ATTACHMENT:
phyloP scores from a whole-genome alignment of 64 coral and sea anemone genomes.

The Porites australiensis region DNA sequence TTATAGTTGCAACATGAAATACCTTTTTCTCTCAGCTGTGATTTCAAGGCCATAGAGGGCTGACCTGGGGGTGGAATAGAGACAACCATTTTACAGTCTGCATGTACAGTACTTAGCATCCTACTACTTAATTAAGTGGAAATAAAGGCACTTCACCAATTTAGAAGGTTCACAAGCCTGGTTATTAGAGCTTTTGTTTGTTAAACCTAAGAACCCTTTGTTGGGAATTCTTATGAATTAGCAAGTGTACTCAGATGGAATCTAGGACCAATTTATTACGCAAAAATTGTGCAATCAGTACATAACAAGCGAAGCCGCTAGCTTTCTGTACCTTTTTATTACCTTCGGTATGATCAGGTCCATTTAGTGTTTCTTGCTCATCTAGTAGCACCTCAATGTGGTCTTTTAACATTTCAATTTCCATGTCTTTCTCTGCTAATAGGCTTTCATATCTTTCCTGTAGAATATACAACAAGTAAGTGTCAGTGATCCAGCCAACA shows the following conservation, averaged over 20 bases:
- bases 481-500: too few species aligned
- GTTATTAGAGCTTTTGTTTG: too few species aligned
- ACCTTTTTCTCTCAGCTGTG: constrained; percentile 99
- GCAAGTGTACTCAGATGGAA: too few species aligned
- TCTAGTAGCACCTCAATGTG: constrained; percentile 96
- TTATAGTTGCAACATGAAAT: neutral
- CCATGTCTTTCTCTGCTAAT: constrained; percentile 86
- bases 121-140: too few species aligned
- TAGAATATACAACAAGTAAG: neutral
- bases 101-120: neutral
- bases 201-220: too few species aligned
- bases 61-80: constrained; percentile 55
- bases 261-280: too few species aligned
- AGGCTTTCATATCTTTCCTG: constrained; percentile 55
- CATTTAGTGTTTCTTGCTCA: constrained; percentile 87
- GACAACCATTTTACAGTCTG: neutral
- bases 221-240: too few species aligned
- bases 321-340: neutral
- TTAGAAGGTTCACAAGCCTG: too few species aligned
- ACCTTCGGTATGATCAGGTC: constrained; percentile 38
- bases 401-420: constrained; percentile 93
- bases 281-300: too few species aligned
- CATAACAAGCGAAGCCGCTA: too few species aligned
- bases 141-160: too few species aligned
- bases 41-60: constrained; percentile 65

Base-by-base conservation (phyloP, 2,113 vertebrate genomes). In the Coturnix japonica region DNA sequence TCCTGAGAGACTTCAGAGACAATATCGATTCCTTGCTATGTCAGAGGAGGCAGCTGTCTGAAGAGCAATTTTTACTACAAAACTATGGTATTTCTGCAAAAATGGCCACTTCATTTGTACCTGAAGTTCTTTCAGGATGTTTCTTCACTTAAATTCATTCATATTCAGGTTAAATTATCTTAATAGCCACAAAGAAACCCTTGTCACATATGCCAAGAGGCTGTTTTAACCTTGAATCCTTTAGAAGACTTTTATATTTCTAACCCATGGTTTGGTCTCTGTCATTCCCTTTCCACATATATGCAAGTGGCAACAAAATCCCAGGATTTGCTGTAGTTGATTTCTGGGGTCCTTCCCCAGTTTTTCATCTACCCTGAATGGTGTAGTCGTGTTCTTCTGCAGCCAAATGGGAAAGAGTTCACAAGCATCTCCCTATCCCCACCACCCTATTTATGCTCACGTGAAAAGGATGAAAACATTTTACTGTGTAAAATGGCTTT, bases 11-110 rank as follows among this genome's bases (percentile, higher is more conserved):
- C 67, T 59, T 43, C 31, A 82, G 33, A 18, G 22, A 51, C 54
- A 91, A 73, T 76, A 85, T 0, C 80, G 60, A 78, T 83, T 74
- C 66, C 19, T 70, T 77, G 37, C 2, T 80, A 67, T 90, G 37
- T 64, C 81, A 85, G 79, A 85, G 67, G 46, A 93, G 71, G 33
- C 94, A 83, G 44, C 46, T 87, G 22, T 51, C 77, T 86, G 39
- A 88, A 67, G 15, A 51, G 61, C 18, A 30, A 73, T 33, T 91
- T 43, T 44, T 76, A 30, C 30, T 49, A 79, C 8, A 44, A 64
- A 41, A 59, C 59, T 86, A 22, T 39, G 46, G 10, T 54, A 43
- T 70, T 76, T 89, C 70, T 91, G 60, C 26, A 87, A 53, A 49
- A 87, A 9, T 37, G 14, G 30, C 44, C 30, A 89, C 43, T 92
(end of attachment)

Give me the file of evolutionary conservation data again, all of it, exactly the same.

phyloP scores from a whole-genome alignment of 64 coral and sea anemone genomes.

The Porites australiensis region DNA sequence TTATAGTTGCAACATGAAATACCTTTTTCTCTCAGCTGTGATTTCAAGGCCATAGAGGGCTGACCTGGGGGTGGAATAGAGACAACCATTTTACAGTCTGCATGTACAGTACTTAGCATCCTACTACTTAATTAAGTGGAAATAAAGGCACTTCACCAATTTAGAAGGTTCACAAGCCTGGTTATTAGAGCTTTTGTTTGTTAAACCTAAGAACCCTTTGTTGGGAATTCTTATGAATTAGCAAGTGTACTCAGATGGAATCTAGGACCAATTTATTACGCAAAAATTGTGCAATCAGTACATAACAAGCGAAGCCGCTAGCTTTCTGTACCTTTTTATTACCTTCGGTATGATCAGGTCCATTTAGTGTTTCTTGCTCATCTAGTAGCACCTCAATGTGGTCTTTTAACATTTCAATTTCCATGTCTTTCTCTGCTAATAGGCTTTCATATCTTTCCTGTAGAATATACAACAAGTAAGTGTCAGTGATCCAGCCAACA shows the following conservation, averaged over 20 bases:
- bases 481-500: too few species aligned
- GTTATTAGAGCTTTTGTTTG: too few species aligned
- ACCTTTTTCTCTCAGCTGTG: constrained; percentile 99
- GCAAGTGTACTCAGATGGAA: too few species aligned
- TCTAGTAGCACCTCAATGTG: constrained; percentile 96
- TTATAGTTGCAACATGAAAT: neutral
- CCATGTCTTTCTCTGCTAAT: constrained; percentile 86
- bases 121-140: too few species aligned
- TAGAATATACAACAAGTAAG: neutral
- bases 101-120: neutral
- bases 201-220: too few species aligned
- bases 61-80: constrained; percentile 55
- bases 261-280: too few species aligned
- AGGCTTTCATATCTTTCCTG: constrained; percentile 55
- CATTTAGTGTTTCTTGCTCA: constrained; percentile 87
- GACAACCATTTTACAGTCTG: neutral
- bases 221-240: too few species aligned
- bases 321-340: neutral
- TTAGAAGGTTCACAAGCCTG: too few species aligned
- ACCTTCGGTATGATCAGGTC: constrained; percentile 38
- bases 401-420: constrained; percentile 93
- bases 281-300: too few species aligned
- CATAACAAGCGAAGCCGCTA: too few species aligned
- bases 141-160: too few species aligned
- bases 41-60: constrained; percentile 65

Base-by-base conservation (phyloP, 2,113 vertebrate genomes). In the Coturnix japonica region DNA sequence TCCTGAGAGACTTCAGAGACAATATCGATTCCTTGCTATGTCAGAGGAGGCAGCTGTCTGAAGAGCAATTTTTACTACAAAACTATGGTATTTCTGCAAAAATGGCCACTTCATTTGTACCTGAAGTTCTTTCAGGATGTTTCTTCACTTAAATTCATTCATATTCAGGTTAAATTATCTTAATAGCCACAAAGAAACCCTTGTCACATATGCCAAGAGGCTGTTTTAACCTTGAATCCTTTAGAAGACTTTTATATTTCTAACCCATGGTTTGGTCTCTGTCATTCCCTTTCCACATATATGCAAGTGGCAACAAAATCCCAGGATTTGCTGTAGTTGATTTCTGGGGTCCTTCCCCAGTTTTTCATCTACCCTGAATGGTGTAGTCGTGTTCTTCTGCAGCCAAATGGGAAAGAGTTCACAAGCATCTCCCTATCCCCACCACCCTATTTATGCTCACGTGAAAAGGATGAAAACATTTTACTGTGTAAAATGGCTTT, bases 11-110 rank as follows among this genome's bases (percentile, higher is more conserved):
- C 67, T 59, T 43, C 31, A 82, G 33, A 18, G 22, A 51, C 54
- A 91, A 73, T 76, A 85, T 0, C 80, G 60, A 78, T 83, T 74
- C 66, C 19, T 70, T 77, G 37, C 2, T 80, A 67, T 90, G 37
- T 64, C 81, A 85, G 79, A 85, G 67, G 46, A 93, G 71, G 33
- C 94, A 83, G 44, C 46, T 87, G 22, T 51, C 77, T 86, G 39
- A 88, A 67, G 15, A 51, G 61, C 18, A 30, A 73, T 33, T 91
- T 43, T 44, T 76, A 30, C 30, T 49, A 79, C 8, A 44, A 64
- A 41, A 59, C 59, T 86, A 22, T 39, G 46, G 10, T 54, A 43
- T 70, T 76, T 89, C 70, T 91, G 60, C 26, A 87, A 53, A 49
- A 87, A 9, T 37, G 14, G 30, C 44, C 30, A 89, C 43, T 92